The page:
The program also feeds out-of-work restaurant employees.
With the rise of COVID-19 as a global concern, previous common-sense cleanliness norms and local health codes no longer suffice at allowing diners to eat confidently.
Safety practices such as social distancing, wearing masks, and employee pre-screening have become the new standard with guidance from the Food and Drug Administration and the Centers for Disease Control and Prevention.
Drew Messing, a 16-year-old junior at The Gregory School in Tucson, is in charge of picking up take-out orders for the family. However, his experience witnessing the safety practices has been inconsistent. Furthermore, his grandmother wasn’t convinced of take-out’s safety.
“She told me, ‘I would really order take-out frequently if restaurants in Tucson are taking measures that they should be taking,'” Messing said. She was primarily concerned that the workers touching her food weren’t wearing gloves or masks.
Although Messing is comfortable with take-out, he understood his grandmother’s concerns.
“I’ve noticed a great disparity in restaurants in Tucson,” Messing said. “Some just wear a mask, some just gloves, some nothing.”
Even if a restaurant has an A+ record with local health inspections, laws and regulations haven’t finished updating to match the FDA and CDC guidelines. With that situation in mind, Messing founded the non-profit organization COVID Clean.
“I thought that in a time of struggle for the restaurant industry, restaurants who are taking serious COVID-19 precautions should be promoted,” Messing said.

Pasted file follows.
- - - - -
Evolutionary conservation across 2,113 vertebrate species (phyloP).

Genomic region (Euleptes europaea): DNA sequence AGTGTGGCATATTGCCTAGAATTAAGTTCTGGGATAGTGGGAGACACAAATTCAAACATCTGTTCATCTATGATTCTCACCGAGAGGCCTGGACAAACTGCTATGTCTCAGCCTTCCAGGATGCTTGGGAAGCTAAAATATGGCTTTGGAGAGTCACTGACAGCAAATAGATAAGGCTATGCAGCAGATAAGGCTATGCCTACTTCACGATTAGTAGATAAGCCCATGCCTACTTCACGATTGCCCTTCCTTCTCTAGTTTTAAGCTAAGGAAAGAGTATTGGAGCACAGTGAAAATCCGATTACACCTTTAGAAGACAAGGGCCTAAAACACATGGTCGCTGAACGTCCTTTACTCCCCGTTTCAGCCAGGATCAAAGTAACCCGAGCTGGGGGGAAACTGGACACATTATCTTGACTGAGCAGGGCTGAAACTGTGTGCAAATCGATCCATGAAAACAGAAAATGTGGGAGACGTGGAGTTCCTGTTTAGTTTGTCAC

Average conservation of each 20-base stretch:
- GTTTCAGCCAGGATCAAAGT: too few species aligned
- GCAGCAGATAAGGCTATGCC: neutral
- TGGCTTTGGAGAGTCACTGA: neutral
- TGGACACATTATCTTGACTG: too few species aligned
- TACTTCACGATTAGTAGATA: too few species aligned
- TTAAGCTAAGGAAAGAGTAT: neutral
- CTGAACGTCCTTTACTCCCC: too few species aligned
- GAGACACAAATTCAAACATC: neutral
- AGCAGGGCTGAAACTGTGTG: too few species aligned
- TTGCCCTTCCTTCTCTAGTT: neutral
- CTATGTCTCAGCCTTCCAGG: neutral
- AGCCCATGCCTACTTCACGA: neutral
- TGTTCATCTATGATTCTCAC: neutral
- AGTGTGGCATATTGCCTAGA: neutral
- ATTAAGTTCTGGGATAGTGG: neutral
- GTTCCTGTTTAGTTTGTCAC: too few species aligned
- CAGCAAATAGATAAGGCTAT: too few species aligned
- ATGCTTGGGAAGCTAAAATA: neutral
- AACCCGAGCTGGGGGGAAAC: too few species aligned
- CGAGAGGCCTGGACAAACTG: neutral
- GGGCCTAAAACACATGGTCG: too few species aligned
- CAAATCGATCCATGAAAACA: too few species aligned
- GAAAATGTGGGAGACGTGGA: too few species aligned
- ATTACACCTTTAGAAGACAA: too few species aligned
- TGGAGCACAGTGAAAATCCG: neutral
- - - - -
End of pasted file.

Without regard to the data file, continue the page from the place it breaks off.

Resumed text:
Restaurants that sign up with the free COVID Clean program agree to random inspections to ensure their compliance with guidance provided by the FDA and CDC, including but not limited to:
- Regularly disinfecting and cleaning workspaces and equipment
- Pre-screening employees (e.g., take temperature and assess symptoms prior to starting work)
- Requiring employees to wear a mask or face covering
- Requiring employees to use gloves and avoid direct bare hand contact
- Requiring employees to practice social distancing and stay at least six feet from others whenever possible
Restaurants will be able to market their COVID Clean status, while COVID Clean will further promote restaurants through their comprehensive list of restaurants in the program.
Although the program is free and run by volunteers, they accept gift card donations to give to unemployed restaurant workers. Messing’s father, Andrew Messing, helps advise Drew.
“I’m very proud of Drew,” Andrew said. “He saw a need in the community; he’s always been community minded.”
“I think that COVID Clean is a win-win-win scenario,” Drew said. “Restaurants can increase their revenue, consumers can resume ordering from their favorite restaurants, and out-of-work restaurant employees can receive free meals.”
For more information, visit covidcleanaz.com.